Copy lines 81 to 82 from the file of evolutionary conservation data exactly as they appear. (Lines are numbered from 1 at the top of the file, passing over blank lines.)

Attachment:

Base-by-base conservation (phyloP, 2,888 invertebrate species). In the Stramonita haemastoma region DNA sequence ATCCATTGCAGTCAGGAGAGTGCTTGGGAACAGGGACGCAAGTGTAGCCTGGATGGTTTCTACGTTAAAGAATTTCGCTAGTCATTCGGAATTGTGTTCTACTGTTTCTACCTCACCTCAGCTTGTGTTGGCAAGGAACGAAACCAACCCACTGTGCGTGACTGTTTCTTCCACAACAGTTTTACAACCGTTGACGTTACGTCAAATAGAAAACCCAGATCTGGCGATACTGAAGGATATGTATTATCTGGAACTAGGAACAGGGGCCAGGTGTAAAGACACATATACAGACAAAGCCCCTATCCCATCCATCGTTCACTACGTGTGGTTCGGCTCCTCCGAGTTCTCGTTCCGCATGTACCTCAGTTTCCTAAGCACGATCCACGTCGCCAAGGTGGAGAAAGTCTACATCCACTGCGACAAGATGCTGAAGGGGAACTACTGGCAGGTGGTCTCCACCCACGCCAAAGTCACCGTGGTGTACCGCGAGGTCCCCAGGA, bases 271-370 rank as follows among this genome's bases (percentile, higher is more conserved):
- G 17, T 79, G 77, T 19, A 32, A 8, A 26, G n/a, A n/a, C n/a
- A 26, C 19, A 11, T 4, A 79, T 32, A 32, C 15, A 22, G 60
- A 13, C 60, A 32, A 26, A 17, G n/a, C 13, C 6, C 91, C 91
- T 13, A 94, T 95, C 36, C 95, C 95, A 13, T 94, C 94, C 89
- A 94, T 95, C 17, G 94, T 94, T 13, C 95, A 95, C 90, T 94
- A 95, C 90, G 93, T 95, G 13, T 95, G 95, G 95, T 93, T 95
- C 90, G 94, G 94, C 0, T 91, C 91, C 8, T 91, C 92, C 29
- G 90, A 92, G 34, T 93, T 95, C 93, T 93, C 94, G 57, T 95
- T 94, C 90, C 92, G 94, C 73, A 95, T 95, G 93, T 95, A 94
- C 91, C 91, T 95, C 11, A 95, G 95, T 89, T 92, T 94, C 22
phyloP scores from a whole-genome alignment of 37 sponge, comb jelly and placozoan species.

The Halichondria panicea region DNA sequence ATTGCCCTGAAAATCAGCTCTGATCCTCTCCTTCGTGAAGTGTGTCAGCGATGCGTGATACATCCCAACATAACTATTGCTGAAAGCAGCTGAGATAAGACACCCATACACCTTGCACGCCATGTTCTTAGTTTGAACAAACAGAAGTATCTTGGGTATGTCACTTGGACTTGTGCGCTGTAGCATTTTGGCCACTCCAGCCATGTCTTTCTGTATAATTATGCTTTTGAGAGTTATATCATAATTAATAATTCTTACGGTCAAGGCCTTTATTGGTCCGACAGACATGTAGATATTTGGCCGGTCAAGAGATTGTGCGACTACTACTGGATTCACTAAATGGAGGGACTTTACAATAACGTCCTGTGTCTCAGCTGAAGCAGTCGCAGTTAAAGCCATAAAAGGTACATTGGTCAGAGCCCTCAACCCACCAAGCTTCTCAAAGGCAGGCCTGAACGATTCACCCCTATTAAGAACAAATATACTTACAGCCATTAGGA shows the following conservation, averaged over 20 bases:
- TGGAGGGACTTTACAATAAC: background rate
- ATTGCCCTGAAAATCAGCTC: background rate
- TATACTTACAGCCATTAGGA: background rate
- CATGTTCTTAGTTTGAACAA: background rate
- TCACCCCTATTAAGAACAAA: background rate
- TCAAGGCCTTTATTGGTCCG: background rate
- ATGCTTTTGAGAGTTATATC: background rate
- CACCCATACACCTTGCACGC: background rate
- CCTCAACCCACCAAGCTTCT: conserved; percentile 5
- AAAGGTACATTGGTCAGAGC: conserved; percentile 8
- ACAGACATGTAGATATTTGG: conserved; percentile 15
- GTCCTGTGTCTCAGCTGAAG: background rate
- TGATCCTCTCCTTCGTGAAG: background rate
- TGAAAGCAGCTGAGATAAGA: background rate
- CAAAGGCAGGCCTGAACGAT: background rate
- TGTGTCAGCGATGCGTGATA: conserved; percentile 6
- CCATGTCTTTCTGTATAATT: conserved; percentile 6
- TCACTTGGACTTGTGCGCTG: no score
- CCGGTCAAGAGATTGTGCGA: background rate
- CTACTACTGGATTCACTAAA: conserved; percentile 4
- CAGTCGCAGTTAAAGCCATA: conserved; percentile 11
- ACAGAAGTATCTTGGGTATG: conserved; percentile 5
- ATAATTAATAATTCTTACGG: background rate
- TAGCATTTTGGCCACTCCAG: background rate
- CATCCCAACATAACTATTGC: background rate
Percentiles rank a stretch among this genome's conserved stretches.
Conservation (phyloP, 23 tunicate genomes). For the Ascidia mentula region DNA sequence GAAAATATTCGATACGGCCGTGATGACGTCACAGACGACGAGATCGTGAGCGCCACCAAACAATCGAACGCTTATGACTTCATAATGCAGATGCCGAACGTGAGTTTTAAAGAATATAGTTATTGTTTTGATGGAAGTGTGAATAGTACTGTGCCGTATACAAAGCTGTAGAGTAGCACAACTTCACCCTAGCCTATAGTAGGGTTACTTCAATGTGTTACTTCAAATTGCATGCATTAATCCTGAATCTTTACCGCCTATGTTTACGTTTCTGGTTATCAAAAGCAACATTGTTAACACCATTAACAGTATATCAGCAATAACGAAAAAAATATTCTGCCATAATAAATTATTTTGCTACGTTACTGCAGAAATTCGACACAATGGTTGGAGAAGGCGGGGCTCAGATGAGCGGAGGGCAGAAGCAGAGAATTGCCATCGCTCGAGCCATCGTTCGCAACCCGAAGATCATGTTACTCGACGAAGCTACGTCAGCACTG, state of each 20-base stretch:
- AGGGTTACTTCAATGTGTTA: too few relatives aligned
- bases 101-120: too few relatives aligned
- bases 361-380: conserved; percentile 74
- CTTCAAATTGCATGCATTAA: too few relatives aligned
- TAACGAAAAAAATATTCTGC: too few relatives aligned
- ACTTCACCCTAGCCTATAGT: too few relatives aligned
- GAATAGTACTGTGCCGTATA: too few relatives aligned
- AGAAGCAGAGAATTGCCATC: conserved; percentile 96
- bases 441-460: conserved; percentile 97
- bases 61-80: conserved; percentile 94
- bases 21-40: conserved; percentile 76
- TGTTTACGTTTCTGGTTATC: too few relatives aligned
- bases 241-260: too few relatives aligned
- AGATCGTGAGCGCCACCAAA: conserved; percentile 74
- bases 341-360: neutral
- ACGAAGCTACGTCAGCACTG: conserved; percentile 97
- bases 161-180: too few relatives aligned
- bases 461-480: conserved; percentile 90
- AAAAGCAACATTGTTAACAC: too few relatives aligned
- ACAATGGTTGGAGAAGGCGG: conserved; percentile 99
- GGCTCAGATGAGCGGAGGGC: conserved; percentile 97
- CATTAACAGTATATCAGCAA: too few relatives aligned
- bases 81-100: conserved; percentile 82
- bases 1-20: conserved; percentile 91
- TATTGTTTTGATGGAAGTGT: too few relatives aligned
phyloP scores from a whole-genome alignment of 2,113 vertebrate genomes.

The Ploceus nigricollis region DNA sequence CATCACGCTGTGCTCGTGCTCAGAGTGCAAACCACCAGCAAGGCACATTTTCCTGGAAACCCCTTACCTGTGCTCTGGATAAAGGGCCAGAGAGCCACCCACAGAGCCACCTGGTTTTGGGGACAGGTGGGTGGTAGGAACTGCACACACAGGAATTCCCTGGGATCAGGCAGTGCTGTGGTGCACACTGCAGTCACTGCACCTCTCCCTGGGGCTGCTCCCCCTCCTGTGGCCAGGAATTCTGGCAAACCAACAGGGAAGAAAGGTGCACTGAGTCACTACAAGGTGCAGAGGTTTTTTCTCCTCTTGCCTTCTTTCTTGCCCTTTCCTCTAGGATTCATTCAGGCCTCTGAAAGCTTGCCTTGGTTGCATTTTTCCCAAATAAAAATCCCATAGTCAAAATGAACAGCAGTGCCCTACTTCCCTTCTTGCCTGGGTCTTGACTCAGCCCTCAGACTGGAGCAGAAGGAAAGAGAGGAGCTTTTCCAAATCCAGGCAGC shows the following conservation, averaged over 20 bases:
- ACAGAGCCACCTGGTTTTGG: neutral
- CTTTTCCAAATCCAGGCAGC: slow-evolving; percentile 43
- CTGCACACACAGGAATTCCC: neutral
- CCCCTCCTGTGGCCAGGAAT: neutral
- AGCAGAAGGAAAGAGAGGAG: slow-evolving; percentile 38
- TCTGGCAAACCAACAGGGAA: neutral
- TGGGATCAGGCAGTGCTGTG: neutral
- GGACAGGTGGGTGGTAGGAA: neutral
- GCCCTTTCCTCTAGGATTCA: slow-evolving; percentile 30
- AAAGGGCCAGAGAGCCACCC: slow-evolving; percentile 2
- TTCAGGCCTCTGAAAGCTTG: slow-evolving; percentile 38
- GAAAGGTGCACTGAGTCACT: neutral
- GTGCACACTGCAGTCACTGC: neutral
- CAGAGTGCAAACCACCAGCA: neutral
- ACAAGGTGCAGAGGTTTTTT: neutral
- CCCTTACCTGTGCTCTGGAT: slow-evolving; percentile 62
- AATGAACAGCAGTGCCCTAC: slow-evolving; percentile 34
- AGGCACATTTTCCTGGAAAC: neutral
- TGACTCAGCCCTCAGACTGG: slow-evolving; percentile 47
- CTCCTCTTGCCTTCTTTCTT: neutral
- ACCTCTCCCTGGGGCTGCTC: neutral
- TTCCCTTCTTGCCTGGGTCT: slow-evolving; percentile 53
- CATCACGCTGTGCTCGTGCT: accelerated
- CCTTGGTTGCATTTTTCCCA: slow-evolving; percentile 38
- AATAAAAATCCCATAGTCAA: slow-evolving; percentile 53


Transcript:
- CAGAGTGCAAACCACCAGCA: neutral
- ACAAGGTGCAGAGGTTTTTT: neutral